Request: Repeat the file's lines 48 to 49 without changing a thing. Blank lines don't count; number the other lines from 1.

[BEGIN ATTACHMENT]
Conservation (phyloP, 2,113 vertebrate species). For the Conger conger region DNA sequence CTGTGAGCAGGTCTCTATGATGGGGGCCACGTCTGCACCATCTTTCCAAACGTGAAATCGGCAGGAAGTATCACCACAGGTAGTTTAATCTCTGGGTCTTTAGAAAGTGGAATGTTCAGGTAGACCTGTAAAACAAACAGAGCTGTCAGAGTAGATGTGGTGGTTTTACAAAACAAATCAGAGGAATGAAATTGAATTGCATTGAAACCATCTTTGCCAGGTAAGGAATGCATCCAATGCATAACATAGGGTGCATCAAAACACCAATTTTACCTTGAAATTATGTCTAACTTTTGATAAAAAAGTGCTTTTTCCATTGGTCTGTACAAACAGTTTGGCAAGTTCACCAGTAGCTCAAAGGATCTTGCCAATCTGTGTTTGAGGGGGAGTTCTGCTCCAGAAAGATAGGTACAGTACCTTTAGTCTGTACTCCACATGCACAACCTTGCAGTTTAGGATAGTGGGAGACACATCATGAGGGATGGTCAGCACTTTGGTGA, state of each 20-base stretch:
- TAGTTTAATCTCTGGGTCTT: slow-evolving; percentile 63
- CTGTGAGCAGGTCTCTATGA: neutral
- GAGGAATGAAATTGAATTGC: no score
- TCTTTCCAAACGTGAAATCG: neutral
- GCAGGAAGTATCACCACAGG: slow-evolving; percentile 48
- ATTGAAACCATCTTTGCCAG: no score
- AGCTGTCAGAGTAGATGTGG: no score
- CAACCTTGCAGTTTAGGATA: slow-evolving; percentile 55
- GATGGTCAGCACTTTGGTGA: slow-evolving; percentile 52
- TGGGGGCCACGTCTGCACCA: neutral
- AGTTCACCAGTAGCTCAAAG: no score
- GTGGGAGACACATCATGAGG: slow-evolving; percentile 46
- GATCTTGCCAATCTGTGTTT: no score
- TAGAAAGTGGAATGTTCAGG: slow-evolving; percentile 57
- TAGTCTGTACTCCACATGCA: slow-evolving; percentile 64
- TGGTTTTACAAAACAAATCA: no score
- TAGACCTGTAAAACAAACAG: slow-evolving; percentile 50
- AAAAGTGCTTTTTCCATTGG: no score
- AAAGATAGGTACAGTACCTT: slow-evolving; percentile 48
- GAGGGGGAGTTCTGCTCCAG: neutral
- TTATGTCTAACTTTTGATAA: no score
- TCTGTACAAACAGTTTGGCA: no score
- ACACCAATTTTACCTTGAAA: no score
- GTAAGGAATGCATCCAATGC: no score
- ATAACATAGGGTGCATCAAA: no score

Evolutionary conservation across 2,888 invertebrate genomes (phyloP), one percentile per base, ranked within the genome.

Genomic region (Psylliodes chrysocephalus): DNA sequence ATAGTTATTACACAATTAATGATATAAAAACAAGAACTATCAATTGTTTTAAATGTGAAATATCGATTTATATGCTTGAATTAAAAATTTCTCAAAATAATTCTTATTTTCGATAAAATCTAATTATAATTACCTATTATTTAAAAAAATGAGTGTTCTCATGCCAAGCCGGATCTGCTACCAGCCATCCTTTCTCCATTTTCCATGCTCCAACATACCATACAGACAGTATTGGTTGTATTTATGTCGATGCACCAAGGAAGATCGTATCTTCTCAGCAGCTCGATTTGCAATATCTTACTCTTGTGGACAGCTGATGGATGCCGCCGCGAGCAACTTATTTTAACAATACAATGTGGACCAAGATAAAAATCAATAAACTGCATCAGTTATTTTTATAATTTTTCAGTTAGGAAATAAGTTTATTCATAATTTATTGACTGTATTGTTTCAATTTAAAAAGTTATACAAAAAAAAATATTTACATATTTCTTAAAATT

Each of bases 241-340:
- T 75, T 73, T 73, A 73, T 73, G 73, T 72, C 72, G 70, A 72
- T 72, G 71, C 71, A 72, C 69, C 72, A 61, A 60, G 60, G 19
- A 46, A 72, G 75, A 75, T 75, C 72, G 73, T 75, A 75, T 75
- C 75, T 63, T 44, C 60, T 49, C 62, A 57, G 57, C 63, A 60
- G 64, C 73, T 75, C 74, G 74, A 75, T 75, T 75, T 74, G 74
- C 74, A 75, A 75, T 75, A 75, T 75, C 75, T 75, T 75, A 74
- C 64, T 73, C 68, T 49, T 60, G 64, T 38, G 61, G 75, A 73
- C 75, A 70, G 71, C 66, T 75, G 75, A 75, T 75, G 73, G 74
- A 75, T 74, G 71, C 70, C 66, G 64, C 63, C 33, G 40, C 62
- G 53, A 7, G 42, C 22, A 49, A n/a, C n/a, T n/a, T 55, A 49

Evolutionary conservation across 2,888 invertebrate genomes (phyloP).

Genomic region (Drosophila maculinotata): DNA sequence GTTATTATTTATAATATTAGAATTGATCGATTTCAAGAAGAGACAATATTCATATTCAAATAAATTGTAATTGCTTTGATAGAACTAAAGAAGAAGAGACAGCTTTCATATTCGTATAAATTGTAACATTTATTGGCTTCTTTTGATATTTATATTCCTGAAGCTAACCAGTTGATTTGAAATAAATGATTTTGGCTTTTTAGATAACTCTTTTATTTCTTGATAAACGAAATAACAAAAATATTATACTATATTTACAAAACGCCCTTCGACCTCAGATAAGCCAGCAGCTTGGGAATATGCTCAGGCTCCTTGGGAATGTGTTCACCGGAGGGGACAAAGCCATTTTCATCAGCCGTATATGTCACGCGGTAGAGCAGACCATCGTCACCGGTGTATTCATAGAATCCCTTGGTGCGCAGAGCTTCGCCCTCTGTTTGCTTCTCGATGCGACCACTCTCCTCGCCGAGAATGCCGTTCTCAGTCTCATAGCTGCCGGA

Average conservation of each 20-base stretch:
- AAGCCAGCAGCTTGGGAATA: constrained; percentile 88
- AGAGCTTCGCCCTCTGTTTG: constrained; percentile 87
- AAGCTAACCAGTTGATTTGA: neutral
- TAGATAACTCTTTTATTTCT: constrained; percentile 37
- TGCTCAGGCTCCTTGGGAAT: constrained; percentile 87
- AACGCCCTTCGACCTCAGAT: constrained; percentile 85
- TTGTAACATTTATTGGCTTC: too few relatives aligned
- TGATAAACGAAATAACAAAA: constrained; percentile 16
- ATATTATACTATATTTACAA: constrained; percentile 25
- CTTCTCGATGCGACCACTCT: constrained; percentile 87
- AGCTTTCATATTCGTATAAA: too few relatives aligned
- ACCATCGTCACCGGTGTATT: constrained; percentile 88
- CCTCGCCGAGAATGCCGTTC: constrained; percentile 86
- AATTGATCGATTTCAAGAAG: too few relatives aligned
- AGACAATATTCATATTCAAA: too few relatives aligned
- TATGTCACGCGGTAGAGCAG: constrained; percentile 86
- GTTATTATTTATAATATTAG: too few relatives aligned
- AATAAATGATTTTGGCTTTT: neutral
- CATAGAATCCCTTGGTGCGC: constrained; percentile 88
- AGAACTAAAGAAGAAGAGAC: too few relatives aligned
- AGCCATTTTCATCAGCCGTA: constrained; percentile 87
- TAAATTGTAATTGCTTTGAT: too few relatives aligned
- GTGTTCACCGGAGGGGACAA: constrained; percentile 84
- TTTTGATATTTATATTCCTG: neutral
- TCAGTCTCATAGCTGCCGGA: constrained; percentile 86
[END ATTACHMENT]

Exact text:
- AACGCCCTTCGACCTCAGAT: constrained; percentile 85
- TTGTAACATTTATTGGCTTC: too few relatives aligned